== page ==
Taking a long walk along the Tennessee River this week, I realized again how beautiful it is and how grateful I am that it flows right through Knoxville, my hometown city. I think sometimes we forget to notice the beauty of our rivers and forget to realize how they bless us. Rivers carry needed water and nutrients all over the earth and provide homes for fish and other wildlife. Rivers are highways for transportation and joyous places for recreation, boating, fishing, and water play. Rivers can teach us lessons, too, and I love those “Advice From a River” posters and signs that counsel us to slow down, flow more naturally and freely through our days, stay current and constant, and not let obstacles stop our goals or journey.

Deciding to write my blog about the Tennessee River, I looked up rivers in general to see how many are in the world. Most sources cited tens of thousands, stating the exact number is not actually known. In the United States, though, there are 250,000 rivers and the Tennessee is one of the three largest and longest rivers in the state, along with the Mississippi and the Cumberland. The Tennessee River’s name originally came from the Tanasi Cherokee Indian Village often spelled in earlier times more like the spelling of Tennessee, as in Tinassee and Tennassee. On an old 1755 British map the river is even termed “River of the Cherokees.” The Tennessee River long ago could only be navigated by flatboats, due to shoals, rapids, and shallow areas. Muscle Shoals in northern Alabama was especially treacherous.

On the little bulletin board map here you can see that the Tennessee River travels in a winding U-Shape from East Tennessee into Alabama, and then north across Middle Tennessee and into Kentucky. The river begins a mile above Knoxville at the Forks of the River where the Holston River and French Broad River converge. Early records note the Tennessee River’s beginning point at different places, one as far east as Kingsport, but in 1890 a federal law fixed the start of the river at its current location at Knoxville. You can see on the map how the Tennessee River squiggles almost into Georgia, Mississippi and even Ohio on its route before it finishes its U-Shaped journey.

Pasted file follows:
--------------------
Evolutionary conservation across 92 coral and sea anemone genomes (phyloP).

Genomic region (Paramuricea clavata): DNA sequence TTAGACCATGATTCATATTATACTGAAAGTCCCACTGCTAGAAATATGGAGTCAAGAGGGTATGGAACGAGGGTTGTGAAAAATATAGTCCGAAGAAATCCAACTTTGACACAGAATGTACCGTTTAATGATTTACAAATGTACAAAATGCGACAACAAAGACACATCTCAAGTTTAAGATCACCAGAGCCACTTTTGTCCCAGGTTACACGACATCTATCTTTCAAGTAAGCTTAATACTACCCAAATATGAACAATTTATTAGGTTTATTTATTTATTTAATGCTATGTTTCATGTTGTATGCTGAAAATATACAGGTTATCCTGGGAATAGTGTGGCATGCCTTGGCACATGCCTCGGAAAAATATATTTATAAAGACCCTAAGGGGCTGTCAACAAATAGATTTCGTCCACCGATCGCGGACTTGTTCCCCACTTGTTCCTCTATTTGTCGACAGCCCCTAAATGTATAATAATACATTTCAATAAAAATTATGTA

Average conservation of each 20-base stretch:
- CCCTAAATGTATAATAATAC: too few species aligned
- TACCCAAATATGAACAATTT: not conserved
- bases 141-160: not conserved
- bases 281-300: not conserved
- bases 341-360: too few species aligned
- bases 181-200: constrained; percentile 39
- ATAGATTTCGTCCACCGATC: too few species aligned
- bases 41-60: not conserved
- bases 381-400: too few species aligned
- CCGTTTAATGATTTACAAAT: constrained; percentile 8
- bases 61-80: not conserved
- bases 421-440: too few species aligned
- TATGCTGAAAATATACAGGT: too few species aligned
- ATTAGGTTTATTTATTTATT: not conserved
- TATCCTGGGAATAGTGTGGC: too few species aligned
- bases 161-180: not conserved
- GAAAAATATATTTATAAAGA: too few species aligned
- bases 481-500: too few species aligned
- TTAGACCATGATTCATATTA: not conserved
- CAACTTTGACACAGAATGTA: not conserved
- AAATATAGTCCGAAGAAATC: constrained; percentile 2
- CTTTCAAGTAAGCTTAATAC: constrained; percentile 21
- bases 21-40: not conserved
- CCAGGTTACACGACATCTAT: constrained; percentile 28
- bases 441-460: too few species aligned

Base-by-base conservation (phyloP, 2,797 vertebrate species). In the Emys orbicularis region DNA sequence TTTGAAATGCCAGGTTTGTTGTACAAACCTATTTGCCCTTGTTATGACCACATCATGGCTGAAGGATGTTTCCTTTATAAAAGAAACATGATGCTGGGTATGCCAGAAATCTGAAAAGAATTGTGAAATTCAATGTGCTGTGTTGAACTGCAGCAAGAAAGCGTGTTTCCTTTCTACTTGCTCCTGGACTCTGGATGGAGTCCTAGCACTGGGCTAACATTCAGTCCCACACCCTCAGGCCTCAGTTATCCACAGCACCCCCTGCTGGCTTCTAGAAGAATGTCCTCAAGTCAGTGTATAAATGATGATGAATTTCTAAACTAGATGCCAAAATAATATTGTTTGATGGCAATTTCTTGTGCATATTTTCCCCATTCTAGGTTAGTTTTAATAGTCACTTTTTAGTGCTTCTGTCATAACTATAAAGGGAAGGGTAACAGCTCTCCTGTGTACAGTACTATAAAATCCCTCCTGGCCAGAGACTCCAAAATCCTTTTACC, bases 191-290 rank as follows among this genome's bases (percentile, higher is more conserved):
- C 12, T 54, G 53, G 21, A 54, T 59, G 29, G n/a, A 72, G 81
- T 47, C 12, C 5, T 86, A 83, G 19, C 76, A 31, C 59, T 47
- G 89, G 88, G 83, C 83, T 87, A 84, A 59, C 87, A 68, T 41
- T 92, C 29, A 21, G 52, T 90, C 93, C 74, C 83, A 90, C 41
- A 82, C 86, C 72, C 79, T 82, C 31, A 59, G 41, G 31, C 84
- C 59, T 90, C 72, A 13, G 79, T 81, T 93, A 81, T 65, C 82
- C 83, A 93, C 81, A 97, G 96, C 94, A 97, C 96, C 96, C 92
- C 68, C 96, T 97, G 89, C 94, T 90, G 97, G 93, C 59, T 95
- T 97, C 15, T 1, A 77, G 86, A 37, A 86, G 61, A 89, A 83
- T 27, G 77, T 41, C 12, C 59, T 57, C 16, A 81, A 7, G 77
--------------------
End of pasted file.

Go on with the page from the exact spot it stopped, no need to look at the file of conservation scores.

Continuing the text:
I began hearing and learning about rivers earlier in life than many because my father was an engineer with the U.S. Geological Survey, Ground and Surface Water division. Part of his job when I was a girl was traveling into the field to collect data and take measurements of the rivers and larger streams around our area. His division of the USGS monitored and accessed ground and surface water at different seasons, and in particular weather conditions like in storms and droughts. I remember lessons Dad often taught me about stream flow and patterns, rivers, wells and ponds, and concerns with flooding, erosion, and pollution. He shared a lot of interesting stories, too, about water in caves, hidden underground streams, boat and barge wrecks, destructive floods, fatal drownings, and angry land and water disputes. When we traveled around the East Tennessee area, he often detoured off our main route to show us gage stations and spots where cable lines spanned the river. Dad would ride part way across the river to measure stream flow in a metal box running along the cable line. In inclement storms this was a dicey affair!

Since Dad was concerned, also, with dams and lakes, I also heard many stories about the construction of the dams on the Tennessee River and its tributary basins. On many trips we stopped to see different dams, exploring or taking tours. Nine main dams were built by the Tennessee Valley Authority (TVA) on the Tennessee or its impounded lakes, including familiar ones near our home like Norris Dam, Douglas Dam, Fort Loudon Dam, and Fontana Dam. When J.L. and I traveled on vacations after we married and while working on our Tennessee state parks guidebook, we visited other dams and sites along the Tennessee River, like Pickwick Dam and Guntersville Dam in Alabama. The Wilson Dam near Scottsville, Alabama, was built between 1918 and 1924 before TVA was established in the 1930s, to free up navigation and commerce problems in that area and provide hydroelectric energy. A huge dam, at 5,451 ft across and 137 ft high, Wilson Dam can really pump out the power! The first dam TVA built was Norris Dam on the Clinch River to control flooding in the Tennessee Valley. It opened in 1936 and the photo above is one we took at the dam when visiting not long ago.